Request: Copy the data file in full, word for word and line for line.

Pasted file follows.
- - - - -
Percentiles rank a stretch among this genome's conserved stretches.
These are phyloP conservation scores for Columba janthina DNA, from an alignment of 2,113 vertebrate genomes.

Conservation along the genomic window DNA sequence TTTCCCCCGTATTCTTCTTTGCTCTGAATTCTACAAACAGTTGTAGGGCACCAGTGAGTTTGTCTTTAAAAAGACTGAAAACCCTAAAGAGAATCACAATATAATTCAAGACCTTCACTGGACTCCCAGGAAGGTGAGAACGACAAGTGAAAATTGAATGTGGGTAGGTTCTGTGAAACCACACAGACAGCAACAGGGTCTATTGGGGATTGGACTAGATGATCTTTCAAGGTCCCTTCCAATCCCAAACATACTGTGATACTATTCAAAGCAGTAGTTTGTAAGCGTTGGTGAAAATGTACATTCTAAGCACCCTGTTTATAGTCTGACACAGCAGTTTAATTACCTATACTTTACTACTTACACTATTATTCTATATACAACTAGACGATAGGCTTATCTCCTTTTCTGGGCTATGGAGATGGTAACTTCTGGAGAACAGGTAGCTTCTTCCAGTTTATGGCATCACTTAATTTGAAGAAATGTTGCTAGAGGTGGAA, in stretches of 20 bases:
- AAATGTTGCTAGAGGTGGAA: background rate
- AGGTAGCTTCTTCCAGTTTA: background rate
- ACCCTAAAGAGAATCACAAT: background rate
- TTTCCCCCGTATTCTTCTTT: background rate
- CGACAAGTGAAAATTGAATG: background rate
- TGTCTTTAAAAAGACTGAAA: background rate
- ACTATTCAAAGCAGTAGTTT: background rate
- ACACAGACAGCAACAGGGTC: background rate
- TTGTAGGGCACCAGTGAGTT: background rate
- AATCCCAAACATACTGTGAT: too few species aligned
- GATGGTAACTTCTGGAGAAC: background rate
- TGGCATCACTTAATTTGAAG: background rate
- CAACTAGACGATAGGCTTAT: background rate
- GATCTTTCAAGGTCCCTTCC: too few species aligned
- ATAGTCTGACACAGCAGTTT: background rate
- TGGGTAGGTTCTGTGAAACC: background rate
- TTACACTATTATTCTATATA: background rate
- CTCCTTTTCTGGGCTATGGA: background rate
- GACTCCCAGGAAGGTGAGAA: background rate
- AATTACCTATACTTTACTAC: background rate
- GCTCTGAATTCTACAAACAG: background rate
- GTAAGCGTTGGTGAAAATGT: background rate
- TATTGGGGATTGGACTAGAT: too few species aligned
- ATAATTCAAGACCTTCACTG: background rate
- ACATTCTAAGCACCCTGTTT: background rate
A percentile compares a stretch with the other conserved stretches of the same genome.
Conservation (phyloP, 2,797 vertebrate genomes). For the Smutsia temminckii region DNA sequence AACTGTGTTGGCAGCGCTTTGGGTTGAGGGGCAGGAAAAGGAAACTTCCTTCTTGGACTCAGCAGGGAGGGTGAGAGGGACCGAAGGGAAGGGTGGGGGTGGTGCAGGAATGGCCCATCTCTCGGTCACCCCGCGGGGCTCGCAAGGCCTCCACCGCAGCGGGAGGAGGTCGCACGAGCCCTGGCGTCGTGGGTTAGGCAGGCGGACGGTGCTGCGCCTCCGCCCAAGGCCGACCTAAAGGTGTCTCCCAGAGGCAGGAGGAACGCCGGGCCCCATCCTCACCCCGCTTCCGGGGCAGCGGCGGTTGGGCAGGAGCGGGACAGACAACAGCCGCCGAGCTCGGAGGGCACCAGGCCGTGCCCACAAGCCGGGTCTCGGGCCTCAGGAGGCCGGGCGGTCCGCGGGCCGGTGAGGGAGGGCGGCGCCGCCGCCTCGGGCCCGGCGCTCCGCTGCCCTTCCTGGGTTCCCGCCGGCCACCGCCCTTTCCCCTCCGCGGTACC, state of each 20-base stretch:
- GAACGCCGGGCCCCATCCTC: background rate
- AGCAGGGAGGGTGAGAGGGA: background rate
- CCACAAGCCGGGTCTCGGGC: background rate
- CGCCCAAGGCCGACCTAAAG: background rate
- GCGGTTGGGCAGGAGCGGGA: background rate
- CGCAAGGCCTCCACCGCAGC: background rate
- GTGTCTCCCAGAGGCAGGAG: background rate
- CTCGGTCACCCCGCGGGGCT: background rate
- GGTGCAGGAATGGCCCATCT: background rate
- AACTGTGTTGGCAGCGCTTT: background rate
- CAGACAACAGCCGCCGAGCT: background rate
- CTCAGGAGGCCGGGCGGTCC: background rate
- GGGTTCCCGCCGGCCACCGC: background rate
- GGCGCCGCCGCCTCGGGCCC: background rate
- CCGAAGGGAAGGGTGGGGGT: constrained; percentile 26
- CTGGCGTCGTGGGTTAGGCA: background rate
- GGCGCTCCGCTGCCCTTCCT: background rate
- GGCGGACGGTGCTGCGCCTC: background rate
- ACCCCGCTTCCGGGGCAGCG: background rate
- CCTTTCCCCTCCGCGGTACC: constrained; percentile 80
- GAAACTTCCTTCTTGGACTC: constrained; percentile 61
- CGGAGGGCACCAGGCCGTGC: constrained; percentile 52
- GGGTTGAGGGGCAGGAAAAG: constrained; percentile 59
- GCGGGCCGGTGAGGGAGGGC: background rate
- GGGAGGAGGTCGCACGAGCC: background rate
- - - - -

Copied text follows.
Percentiles rank a stretch among this genome's conserved stretches.
These are phyloP conservation scores for Columba janthina DNA, from an alignment of 2,113 vertebrate genomes.

Conservation along the genomic window DNA sequence TTTCCCCCGTATTCTTCTTTGCTCTGAATTCTACAAACAGTTGTAGGGCACCAGTGAGTTTGTCTTTAAAAAGACTGAAAACCCTAAAGAGAATCACAATATAATTCAAGACCTTCACTGGACTCCCAGGAAGGTGAGAACGACAAGTGAAAATTGAATGTGGGTAGGTTCTGTGAAACCACACAGACAGCAACAGGGTCTATTGGGGATTGGACTAGATGATCTTTCAAGGTCCCTTCCAATCCCAAACATACTGTGATACTATTCAAAGCAGTAGTTTGTAAGCGTTGGTGAAAATGTACATTCTAAGCACCCTGTTTATAGTCTGACACAGCAGTTTAATTACCTATACTTTACTACTTACACTATTATTCTATATACAACTAGACGATAGGCTTATCTCCTTTTCTGGGCTATGGAGATGGTAACTTCTGGAGAACAGGTAGCTTCTTCCAGTTTATGGCATCACTTAATTTGAAGAAATGTTGCTAGAGGTGGAA, in stretches of 20 bases:
- AAATGTTGCTAGAGGTGGAA: background rate
- AGGTAGCTTCTTCCAGTTTA: background rate
- ACCCTAAAGAGAATCACAAT: background rate
- TTTCCCCCGTATTCTTCTTT: background rate
- CGACAAGTGAAAATTGAATG: background rate
- TGTCTTTAAAAAGACTGAAA: background rate
- ACTATTCAAAGCAGTAGTTT: background rate
- ACACAGACAGCAACAGGGTC: background rate
- TTGTAGGGCACCAGTGAGTT: background rate
- AATCCCAAACATACTGTGAT: too few species aligned
- GATGGTAACTTCTGGAGAAC: background rate
- TGGCATCACTTAATTTGAAG: background rate
- CAACTAGACGATAGGCTTAT: background rate
- GATCTTTCAAGGTCCCTTCC: too few species aligned
- ATAGTCTGACACAGCAGTTT: background rate
- TGGGTAGGTTCTGTGAAACC: background rate
- TTACACTATTATTCTATATA: background rate
- CTCCTTTTCTGGGCTATGGA: background rate
- GACTCCCAGGAAGGTGAGAA: background rate
- AATTACCTATACTTTACTAC: background rate
- GCTCTGAATTCTACAAACAG: background rate
- GTAAGCGTTGGTGAAAATGT: background rate
- TATTGGGGATTGGACTAGAT: too few species aligned
- ATAATTCAAGACCTTCACTG: background rate
- ACATTCTAAGCACCCTGTTT: background rate
A percentile compares a stretch with the other conserved stretches of the same genome.
Conservation (phyloP, 2,797 vertebrate genomes). For the Smutsia temminckii region DNA sequence AACTGTGTTGGCAGCGCTTTGGGTTGAGGGGCAGGAAAAGGAAACTTCCTTCTTGGACTCAGCAGGGAGGGTGAGAGGGACCGAAGGGAAGGGTGGGGGTGGTGCAGGAATGGCCCATCTCTCGGTCACCCCGCGGGGCTCGCAAGGCCTCCACCGCAGCGGGAGGAGGTCGCACGAGCCCTGGCGTCGTGGGTTAGGCAGGCGGACGGTGCTGCGCCTCCGCCCAAGGCCGACCTAAAGGTGTCTCCCAGAGGCAGGAGGAACGCCGGGCCCCATCCTCACCCCGCTTCCGGGGCAGCGGCGGTTGGGCAGGAGCGGGACAGACAACAGCCGCCGAGCTCGGAGGGCACCAGGCCGTGCCCACAAGCCGGGTCTCGGGCCTCAGGAGGCCGGGCGGTCCGCGGGCCGGTGAGGGAGGGCGGCGCCGCCGCCTCGGGCCCGGCGCTCCGCTGCCCTTCCTGGGTTCCCGCCGGCCACCGCCCTTTCCCCTCCGCGGTACC, state of each 20-base stretch:
- GAACGCCGGGCCCCATCCTC: background rate
- AGCAGGGAGGGTGAGAGGGA: background rate
- CCACAAGCCGGGTCTCGGGC: background rate
- CGCCCAAGGCCGACCTAAAG: background rate
- GCGGTTGGGCAGGAGCGGGA: background rate
- CGCAAGGCCTCCACCGCAGC: background rate
- GTGTCTCCCAGAGGCAGGAG: background rate
- CTCGGTCACCCCGCGGGGCT: background rate
- GGTGCAGGAATGGCCCATCT: background rate
- AACTGTGTTGGCAGCGCTTT: background rate
- CAGACAACAGCCGCCGAGCT: background rate
- CTCAGGAGGCCGGGCGGTCC: background rate
- GGGTTCCCGCCGGCCACCGC: background rate
- GGCGCCGCCGCCTCGGGCCC: background rate
- CCGAAGGGAAGGGTGGGGGT: constrained; percentile 26
- CTGGCGTCGTGGGTTAGGCA: background rate
- GGCGCTCCGCTGCCCTTCCT: background rate
- GGCGGACGGTGCTGCGCCTC: background rate
- ACCCCGCTTCCGGGGCAGCG: background rate
- CCTTTCCCCTCCGCGGTACC: constrained; percentile 80
- GAAACTTCCTTCTTGGACTC: constrained; percentile 61
- CGGAGGGCACCAGGCCGTGC: constrained; percentile 52
- GGGTTGAGGGGCAGGAAAAG: constrained; percentile 59
- GCGGGCCGGTGAGGGAGGGC: background rate
- GGGAGGAGGTCGCACGAGCC: background rate